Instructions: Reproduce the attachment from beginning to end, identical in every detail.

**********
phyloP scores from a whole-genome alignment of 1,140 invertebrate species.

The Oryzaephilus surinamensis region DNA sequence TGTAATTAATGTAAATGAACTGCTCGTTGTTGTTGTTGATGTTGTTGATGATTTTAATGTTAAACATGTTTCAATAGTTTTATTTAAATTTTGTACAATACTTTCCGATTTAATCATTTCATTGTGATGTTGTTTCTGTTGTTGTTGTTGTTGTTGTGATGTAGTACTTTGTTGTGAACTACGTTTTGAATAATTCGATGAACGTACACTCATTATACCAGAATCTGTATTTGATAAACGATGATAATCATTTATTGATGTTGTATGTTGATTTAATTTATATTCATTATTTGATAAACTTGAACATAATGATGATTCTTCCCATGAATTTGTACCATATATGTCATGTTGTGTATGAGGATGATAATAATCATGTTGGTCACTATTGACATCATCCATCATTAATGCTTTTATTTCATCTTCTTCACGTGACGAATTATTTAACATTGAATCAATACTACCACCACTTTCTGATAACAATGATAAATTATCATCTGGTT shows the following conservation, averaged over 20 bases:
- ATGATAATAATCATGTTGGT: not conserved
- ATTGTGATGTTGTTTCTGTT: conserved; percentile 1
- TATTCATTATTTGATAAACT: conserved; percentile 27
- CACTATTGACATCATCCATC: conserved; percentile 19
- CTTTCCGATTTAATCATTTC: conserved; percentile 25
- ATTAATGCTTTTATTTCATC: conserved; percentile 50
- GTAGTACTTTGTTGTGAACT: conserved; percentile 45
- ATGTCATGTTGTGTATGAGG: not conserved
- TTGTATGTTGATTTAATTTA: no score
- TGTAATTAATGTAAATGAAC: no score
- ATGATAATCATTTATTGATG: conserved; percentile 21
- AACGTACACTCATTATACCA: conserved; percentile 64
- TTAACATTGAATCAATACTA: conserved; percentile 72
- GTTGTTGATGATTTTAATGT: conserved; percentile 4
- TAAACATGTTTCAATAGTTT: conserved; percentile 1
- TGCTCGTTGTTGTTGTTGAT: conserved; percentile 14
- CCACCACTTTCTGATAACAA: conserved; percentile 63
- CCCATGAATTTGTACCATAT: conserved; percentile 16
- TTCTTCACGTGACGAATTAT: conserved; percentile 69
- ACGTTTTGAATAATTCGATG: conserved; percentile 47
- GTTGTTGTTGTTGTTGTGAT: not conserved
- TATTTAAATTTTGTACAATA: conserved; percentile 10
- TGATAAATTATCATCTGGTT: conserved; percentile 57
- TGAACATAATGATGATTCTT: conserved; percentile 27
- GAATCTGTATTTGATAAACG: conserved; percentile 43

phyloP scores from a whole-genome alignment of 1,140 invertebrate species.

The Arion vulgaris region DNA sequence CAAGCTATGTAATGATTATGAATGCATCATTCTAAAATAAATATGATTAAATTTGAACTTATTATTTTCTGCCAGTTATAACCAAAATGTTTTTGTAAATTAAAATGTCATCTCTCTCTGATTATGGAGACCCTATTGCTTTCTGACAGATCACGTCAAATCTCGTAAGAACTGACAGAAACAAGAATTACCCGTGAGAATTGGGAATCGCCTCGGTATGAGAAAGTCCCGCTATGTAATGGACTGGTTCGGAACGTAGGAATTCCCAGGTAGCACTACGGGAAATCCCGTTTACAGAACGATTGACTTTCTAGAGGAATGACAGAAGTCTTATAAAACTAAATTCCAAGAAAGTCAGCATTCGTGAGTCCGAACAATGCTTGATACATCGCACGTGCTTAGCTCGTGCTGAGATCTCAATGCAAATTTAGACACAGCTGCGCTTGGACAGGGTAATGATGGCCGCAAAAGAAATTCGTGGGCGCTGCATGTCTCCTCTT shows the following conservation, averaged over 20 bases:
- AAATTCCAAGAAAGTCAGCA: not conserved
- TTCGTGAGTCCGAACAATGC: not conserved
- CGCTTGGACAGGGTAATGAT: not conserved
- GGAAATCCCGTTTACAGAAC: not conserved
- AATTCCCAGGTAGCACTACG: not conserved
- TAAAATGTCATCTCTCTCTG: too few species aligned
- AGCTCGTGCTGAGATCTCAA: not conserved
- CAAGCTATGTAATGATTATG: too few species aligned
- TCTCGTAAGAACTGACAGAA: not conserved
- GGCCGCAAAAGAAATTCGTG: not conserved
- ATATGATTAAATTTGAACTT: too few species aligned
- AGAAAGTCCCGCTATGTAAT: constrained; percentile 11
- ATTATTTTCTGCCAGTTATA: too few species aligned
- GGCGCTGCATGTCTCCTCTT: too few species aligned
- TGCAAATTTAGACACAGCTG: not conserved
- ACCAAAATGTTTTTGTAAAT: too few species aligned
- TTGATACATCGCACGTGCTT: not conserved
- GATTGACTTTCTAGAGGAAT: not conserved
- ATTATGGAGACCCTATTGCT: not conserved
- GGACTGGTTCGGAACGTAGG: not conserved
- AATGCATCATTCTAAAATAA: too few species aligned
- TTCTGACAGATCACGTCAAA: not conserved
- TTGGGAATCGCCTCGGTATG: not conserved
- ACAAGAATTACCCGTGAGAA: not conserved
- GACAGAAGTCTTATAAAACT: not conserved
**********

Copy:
phyloP scores from a whole-genome alignment of 1,140 invertebrate species.

The Oryzaephilus surinamensis region DNA sequence TGTAATTAATGTAAATGAACTGCTCGTTGTTGTTGTTGATGTTGTTGATGATTTTAATGTTAAACATGTTTCAATAGTTTTATTTAAATTTTGTACAATACTTTCCGATTTAATCATTTCATTGTGATGTTGTTTCTGTTGTTGTTGTTGTTGTTGTGATGTAGTACTTTGTTGTGAACTACGTTTTGAATAATTCGATGAACGTACACTCATTATACCAGAATCTGTATTTGATAAACGATGATAATCATTTATTGATGTTGTATGTTGATTTAATTTATATTCATTATTTGATAAACTTGAACATAATGATGATTCTTCCCATGAATTTGTACCATATATGTCATGTTGTGTATGAGGATGATAATAATCATGTTGGTCACTATTGACATCATCCATCATTAATGCTTTTATTTCATCTTCTTCACGTGACGAATTATTTAACATTGAATCAATACTACCACCACTTTCTGATAACAATGATAAATTATCATCTGGTT shows the following conservation, averaged over 20 bases:
- ATGATAATAATCATGTTGGT: not conserved
- ATTGTGATGTTGTTTCTGTT: conserved; percentile 1
- TATTCATTATTTGATAAACT: conserved; percentile 27
- CACTATTGACATCATCCATC: conserved; percentile 19
- CTTTCCGATTTAATCATTTC: conserved; percentile 25
- ATTAATGCTTTTATTTCATC: conserved; percentile 50
- GTAGTACTTTGTTGTGAACT: conserved; percentile 45
- ATGTCATGTTGTGTATGAGG: not conserved
- TTGTATGTTGATTTAATTTA: no score
- TGTAATTAATGTAAATGAAC: no score
- ATGATAATCATTTATTGATG: conserved; percentile 21
- AACGTACACTCATTATACCA: conserved; percentile 64
- TTAACATTGAATCAATACTA: conserved; percentile 72
- GTTGTTGATGATTTTAATGT: conserved; percentile 4
- TAAACATGTTTCAATAGTTT: conserved; percentile 1
- TGCTCGTTGTTGTTGTTGAT: conserved; percentile 14
- CCACCACTTTCTGATAACAA: conserved; percentile 63
- CCCATGAATTTGTACCATAT: conserved; percentile 16
- TTCTTCACGTGACGAATTAT: conserved; percentile 69
- ACGTTTTGAATAATTCGATG: conserved; percentile 47
- GTTGTTGTTGTTGTTGTGAT: not conserved
- TATTTAAATTTTGTACAATA: conserved; percentile 10
- TGATAAATTATCATCTGGTT: conserved; percentile 57
- TGAACATAATGATGATTCTT: conserved; percentile 27
- GAATCTGTATTTGATAAACG: conserved; percentile 43

phyloP scores from a whole-genome alignment of 1,140 invertebrate species.

The Arion vulgaris region DNA sequence CAAGCTATGTAATGATTATGAATGCATCATTCTAAAATAAATATGATTAAATTTGAACTTATTATTTTCTGCCAGTTATAACCAAAATGTTTTTGTAAATTAAAATGTCATCTCTCTCTGATTATGGAGACCCTATTGCTTTCTGACAGATCACGTCAAATCTCGTAAGAACTGACAGAAACAAGAATTACCCGTGAGAATTGGGAATCGCCTCGGTATGAGAAAGTCCCGCTATGTAATGGACTGGTTCGGAACGTAGGAATTCCCAGGTAGCACTACGGGAAATCCCGTTTACAGAACGATTGACTTTCTAGAGGAATGACAGAAGTCTTATAAAACTAAATTCCAAGAAAGTCAGCATTCGTGAGTCCGAACAATGCTTGATACATCGCACGTGCTTAGCTCGTGCTGAGATCTCAATGCAAATTTAGACACAGCTGCGCTTGGACAGGGTAATGATGGCCGCAAAAGAAATTCGTGGGCGCTGCATGTCTCCTCTT shows the following conservation, averaged over 20 bases:
- AAATTCCAAGAAAGTCAGCA: not conserved
- TTCGTGAGTCCGAACAATGC: not conserved
- CGCTTGGACAGGGTAATGAT: not conserved
- GGAAATCCCGTTTACAGAAC: not conserved
- AATTCCCAGGTAGCACTACG: not conserved
- TAAAATGTCATCTCTCTCTG: too few species aligned
- AGCTCGTGCTGAGATCTCAA: not conserved
- CAAGCTATGTAATGATTATG: too few species aligned
- TCTCGTAAGAACTGACAGAA: not conserved
- GGCCGCAAAAGAAATTCGTG: not conserved
- ATATGATTAAATTTGAACTT: too few species aligned
- AGAAAGTCCCGCTATGTAAT: constrained; percentile 11
- ATTATTTTCTGCCAGTTATA: too few species aligned
- GGCGCTGCATGTCTCCTCTT: too few species aligned
- TGCAAATTTAGACACAGCTG: not conserved
- ACCAAAATGTTTTTGTAAAT: too few species aligned
- TTGATACATCGCACGTGCTT: not conserved
- GATTGACTTTCTAGAGGAAT: not conserved
- ATTATGGAGACCCTATTGCT: not conserved
- GGACTGGTTCGGAACGTAGG: not conserved
- AATGCATCATTCTAAAATAA: too few species aligned
- TTCTGACAGATCACGTCAAA: not conserved
- TTGGGAATCGCCTCGGTATG: not conserved
- ACAAGAATTACCCGTGAGAA: not conserved
- GACAGAAGTCTTATAAAACT: not conserved